Indie developer Jan Wojtecki has shared his experience of promoting its roguelike Pawnbarian. Although he had no budget for marketing, he managed to attract more than 10,000 wishlists on Steam.

Pawnbarian is a puzzle roguelike, with its combat and movement based on the chess rules. Wojtecki developed the game solo, and his brother Piotr helped with art.

Ahead of Pawnbarian’s September 24th release, he described his road to 10,000 wishlists on Reddit.

  • Wojtecki met a few rejections from publishers. “I’m under the impression that as a micro indie, the moment a publisher starts treating me seriously (because it’s becoming clear the game will do reasonably well) is the moment I stop needing a publisher,” he said.
  • The developer didn’t hire anyone or use any paid tools to market his game.
  • In 2019, Rock Paper Shotgun published an article about Pawnbarian. Wojtecki also presented the game at Poznań Game Arena, which converted into the first wishlists.
  • Due to Pawnbarian’s short sessions, the developer decided to release a web demo. It reached 230K plays on Kongregate, as well as 43K on and 26K on Newgrounds.
  • Wojtecki made a few posts on Reddit, ignoring r/gaming and focusing on smaller and genre-focused subreddits. As he noted, “we’re talking the 100-1000 upvote range.”

Lines top to bottom: wishlist additions, wishlist balance, wishlist deletions, wishlist conversions (it is barely visible because only a few testers have received beta keys prior to launch)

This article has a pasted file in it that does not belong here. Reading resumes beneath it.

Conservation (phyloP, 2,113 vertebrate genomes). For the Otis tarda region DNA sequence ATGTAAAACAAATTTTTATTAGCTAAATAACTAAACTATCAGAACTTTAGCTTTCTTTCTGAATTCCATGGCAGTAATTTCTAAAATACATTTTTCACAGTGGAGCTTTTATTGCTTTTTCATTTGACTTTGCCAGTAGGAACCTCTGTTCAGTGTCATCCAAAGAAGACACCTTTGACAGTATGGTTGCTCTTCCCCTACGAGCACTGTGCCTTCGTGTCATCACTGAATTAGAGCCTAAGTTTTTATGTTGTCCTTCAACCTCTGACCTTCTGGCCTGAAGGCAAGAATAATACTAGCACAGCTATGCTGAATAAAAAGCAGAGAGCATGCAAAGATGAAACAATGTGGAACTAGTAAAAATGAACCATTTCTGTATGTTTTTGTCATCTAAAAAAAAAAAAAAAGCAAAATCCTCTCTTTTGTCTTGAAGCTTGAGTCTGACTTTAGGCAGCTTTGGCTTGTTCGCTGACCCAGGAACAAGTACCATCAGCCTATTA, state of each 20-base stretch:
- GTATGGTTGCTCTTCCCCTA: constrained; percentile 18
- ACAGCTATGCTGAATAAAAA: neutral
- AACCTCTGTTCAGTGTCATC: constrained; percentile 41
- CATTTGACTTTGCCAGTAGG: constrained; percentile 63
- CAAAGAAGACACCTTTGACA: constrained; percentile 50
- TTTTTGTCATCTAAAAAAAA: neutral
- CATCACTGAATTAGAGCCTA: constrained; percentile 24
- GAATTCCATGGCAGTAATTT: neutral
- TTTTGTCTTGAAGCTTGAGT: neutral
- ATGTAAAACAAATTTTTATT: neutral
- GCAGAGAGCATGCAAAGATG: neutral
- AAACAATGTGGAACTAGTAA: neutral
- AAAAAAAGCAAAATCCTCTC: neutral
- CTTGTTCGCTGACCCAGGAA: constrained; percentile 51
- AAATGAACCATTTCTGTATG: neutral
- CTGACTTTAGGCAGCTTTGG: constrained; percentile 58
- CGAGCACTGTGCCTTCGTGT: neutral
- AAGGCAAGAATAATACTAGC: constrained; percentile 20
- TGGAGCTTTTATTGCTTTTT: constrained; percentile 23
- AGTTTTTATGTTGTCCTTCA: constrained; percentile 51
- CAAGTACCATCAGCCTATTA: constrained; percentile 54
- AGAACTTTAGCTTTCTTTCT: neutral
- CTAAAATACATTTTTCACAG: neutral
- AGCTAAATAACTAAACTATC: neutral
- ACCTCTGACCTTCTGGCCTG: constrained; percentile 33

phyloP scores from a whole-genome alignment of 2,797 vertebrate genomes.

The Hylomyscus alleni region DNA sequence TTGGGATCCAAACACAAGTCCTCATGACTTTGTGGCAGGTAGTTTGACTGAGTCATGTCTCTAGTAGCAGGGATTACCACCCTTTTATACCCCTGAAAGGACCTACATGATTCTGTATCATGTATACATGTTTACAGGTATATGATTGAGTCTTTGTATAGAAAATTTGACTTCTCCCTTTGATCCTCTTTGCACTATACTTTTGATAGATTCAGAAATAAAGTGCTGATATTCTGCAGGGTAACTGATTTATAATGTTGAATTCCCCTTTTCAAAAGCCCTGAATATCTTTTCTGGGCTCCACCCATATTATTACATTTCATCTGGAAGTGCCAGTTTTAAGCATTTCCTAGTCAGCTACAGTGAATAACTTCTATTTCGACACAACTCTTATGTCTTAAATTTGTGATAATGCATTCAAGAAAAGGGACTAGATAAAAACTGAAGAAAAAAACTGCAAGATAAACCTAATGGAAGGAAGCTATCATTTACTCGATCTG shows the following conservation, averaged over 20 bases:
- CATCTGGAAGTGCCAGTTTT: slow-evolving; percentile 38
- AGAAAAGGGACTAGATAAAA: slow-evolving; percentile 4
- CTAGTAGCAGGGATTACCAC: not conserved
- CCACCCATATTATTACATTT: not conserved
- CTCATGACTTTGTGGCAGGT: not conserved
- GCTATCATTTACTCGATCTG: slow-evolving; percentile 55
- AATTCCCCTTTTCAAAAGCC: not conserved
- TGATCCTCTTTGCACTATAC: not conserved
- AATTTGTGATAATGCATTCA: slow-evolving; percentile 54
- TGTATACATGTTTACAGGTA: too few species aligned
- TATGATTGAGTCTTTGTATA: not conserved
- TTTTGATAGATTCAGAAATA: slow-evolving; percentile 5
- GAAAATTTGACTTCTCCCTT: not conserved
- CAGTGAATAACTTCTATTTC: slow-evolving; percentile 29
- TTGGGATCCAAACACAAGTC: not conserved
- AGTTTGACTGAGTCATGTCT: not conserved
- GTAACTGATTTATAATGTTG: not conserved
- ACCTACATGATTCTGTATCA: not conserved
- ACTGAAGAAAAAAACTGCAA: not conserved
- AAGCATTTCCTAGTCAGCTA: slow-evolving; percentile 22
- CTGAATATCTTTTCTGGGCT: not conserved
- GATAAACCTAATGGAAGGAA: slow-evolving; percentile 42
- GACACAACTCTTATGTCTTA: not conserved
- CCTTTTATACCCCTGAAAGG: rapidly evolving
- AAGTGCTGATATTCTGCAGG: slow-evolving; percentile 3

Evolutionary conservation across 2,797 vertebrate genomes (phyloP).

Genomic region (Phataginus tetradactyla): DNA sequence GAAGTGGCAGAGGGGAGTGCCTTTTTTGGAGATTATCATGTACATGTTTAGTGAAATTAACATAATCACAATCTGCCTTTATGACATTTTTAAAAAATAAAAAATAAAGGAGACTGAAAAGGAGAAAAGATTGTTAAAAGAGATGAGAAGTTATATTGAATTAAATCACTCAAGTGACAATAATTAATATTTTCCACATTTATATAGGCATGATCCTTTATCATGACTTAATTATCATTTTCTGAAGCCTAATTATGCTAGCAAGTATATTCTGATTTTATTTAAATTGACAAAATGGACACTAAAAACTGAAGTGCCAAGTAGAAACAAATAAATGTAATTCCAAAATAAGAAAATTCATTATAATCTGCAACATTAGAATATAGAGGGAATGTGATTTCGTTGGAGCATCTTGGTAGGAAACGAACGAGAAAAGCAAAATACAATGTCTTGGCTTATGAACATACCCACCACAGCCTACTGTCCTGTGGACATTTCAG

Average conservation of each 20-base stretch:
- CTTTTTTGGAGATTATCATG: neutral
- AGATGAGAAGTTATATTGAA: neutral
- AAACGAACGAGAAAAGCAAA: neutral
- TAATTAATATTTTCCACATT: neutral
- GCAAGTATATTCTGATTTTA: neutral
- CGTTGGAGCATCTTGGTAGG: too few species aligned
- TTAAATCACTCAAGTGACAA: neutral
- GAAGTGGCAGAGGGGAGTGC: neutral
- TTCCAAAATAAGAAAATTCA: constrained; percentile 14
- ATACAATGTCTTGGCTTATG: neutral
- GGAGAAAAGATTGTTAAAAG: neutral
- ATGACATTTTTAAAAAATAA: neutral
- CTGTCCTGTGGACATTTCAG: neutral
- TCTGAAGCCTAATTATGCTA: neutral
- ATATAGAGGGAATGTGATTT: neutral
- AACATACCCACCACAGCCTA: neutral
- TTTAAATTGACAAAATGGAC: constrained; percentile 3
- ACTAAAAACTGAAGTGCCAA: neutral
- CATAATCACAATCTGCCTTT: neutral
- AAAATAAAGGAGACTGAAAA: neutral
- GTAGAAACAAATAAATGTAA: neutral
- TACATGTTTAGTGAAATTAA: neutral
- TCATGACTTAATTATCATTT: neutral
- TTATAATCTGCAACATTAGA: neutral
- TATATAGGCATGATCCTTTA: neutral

• Steam festivals were pretty efficient. Pawnbarian was presented twice during Yogcast Games’ Tiny Teams festivals, which converted into a couple of thousands of wishlists. It is worth noting that Valve recently said that participation in the Steam festivals boosts wishlisting rate by 421%.
  • Streamers gave Pawnbarian the largest boost. Earlier this year, Northernlion played the game and later uploaded a video on YouTube, which currently has 155K views. As a result, other streamers also paid attention to Pawnbarian, helping it gain a few thousand wishlists.

Wojtecki found streamers to be the most efficient channel, especially compared to press. “With full respect for the journalist colleagues in the audience, modern game press certainly feels more ‘by industry for industry’ than ‘by gamers for gamers,’” he concluded.

The developer’s full post can be found here.

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